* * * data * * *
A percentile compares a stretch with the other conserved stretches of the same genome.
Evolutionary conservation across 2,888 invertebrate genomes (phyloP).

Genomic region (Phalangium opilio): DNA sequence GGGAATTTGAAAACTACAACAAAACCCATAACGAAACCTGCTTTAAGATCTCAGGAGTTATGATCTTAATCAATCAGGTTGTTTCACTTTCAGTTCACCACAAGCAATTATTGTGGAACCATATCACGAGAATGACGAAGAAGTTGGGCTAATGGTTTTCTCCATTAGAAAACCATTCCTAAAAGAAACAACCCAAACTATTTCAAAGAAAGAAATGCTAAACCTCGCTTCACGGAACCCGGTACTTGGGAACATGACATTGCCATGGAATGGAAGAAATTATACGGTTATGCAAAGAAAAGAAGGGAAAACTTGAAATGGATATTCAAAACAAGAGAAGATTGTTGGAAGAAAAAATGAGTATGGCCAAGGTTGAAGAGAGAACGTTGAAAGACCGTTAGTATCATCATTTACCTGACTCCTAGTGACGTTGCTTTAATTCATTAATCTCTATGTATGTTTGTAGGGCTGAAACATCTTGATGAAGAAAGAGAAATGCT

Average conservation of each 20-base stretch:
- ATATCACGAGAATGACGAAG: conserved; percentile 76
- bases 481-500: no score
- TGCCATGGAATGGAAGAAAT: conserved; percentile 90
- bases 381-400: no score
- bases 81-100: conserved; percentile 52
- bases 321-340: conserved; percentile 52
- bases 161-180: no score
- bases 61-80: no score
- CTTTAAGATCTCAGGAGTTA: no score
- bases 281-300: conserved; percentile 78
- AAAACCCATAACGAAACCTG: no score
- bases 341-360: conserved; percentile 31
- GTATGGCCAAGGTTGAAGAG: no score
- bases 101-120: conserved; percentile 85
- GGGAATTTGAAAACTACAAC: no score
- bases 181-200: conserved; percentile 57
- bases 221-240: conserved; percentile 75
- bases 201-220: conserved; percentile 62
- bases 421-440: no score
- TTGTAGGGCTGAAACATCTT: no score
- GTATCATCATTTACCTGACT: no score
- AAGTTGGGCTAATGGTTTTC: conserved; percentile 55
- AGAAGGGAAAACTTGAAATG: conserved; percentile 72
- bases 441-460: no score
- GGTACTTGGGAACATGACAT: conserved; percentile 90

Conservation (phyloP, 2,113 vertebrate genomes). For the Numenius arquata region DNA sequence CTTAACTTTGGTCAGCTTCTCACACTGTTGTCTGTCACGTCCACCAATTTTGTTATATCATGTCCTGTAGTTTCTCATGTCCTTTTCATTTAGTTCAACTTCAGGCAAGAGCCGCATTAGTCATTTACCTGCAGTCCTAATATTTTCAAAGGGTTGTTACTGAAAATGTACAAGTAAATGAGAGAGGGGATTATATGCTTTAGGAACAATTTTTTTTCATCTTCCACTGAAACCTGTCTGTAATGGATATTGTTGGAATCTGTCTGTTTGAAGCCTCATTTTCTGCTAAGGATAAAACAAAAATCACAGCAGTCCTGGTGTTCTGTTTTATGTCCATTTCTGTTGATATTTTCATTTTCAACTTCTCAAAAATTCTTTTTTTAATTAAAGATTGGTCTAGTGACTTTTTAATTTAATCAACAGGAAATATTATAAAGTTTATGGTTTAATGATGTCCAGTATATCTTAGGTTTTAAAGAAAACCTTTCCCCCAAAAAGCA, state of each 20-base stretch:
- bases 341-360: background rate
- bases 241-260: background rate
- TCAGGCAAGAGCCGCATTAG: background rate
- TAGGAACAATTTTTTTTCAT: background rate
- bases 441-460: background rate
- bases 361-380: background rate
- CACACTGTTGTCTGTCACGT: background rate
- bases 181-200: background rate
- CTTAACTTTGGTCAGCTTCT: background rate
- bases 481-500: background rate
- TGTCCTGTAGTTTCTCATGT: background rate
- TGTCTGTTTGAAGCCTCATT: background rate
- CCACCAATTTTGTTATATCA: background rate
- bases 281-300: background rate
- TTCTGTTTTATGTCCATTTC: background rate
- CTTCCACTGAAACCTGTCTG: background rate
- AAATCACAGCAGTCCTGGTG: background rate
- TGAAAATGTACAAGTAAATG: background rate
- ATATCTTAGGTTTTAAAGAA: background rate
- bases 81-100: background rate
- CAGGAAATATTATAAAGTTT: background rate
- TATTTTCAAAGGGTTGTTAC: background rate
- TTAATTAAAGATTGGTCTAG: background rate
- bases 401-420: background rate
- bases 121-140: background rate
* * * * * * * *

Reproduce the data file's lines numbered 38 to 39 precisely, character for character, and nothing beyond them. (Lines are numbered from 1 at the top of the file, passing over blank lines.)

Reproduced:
- bases 181-200: background rate
- CTTAACTTTGGTCAGCTTCT: background rate